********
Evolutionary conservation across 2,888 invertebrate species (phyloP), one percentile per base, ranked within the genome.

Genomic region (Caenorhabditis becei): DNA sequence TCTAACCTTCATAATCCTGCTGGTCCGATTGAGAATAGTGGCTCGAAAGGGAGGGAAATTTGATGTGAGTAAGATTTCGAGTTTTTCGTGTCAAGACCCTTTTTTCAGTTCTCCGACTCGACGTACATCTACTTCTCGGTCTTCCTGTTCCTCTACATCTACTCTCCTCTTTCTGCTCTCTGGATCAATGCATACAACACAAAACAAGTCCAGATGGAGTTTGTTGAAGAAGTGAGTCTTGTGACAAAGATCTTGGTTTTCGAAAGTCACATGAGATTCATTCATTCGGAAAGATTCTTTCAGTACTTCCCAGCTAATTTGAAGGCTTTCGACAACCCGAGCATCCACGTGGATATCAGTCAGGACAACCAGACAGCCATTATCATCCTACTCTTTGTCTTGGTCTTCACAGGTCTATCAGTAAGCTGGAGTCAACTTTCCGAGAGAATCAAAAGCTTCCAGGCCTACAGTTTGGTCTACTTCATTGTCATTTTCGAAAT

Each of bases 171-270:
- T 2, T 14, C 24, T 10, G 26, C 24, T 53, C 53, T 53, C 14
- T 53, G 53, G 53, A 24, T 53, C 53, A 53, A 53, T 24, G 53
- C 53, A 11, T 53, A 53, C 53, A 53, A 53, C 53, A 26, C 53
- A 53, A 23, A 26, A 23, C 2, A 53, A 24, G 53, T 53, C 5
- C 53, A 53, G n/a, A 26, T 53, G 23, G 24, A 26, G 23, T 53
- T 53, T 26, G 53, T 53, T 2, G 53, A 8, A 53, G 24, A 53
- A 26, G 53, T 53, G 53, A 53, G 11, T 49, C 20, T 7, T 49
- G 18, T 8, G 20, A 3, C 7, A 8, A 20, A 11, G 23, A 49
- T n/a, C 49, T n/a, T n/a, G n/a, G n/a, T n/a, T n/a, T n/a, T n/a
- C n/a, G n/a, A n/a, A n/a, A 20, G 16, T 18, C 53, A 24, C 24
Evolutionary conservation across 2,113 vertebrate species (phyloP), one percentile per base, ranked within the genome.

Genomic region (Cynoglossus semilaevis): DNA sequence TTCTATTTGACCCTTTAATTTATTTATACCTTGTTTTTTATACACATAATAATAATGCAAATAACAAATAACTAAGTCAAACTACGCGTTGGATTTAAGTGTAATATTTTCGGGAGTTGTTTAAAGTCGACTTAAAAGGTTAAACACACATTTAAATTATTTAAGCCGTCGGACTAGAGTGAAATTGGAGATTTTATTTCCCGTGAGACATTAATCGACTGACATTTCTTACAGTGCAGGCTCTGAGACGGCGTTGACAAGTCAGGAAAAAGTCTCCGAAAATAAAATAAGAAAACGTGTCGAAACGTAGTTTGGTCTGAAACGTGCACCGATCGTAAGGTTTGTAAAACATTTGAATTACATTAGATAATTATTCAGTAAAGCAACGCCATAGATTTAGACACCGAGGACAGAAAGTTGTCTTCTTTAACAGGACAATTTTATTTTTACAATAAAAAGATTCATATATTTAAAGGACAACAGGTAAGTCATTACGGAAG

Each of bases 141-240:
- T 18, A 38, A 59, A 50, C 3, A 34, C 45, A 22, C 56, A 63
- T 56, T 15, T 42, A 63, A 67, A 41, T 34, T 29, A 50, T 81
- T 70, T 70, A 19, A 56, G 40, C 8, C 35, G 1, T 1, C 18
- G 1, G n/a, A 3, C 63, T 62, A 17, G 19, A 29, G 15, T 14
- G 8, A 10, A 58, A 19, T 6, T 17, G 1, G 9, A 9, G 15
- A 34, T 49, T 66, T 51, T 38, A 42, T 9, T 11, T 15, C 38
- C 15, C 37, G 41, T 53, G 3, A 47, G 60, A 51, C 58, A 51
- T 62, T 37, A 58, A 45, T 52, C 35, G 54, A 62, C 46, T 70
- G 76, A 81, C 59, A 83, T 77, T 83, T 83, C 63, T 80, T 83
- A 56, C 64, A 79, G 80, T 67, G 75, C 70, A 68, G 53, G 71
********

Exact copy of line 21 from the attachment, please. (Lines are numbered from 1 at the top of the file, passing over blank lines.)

- G 8, A 10, A 58, A 19, T 6, T 17, G 1, G 9, A 9, G 15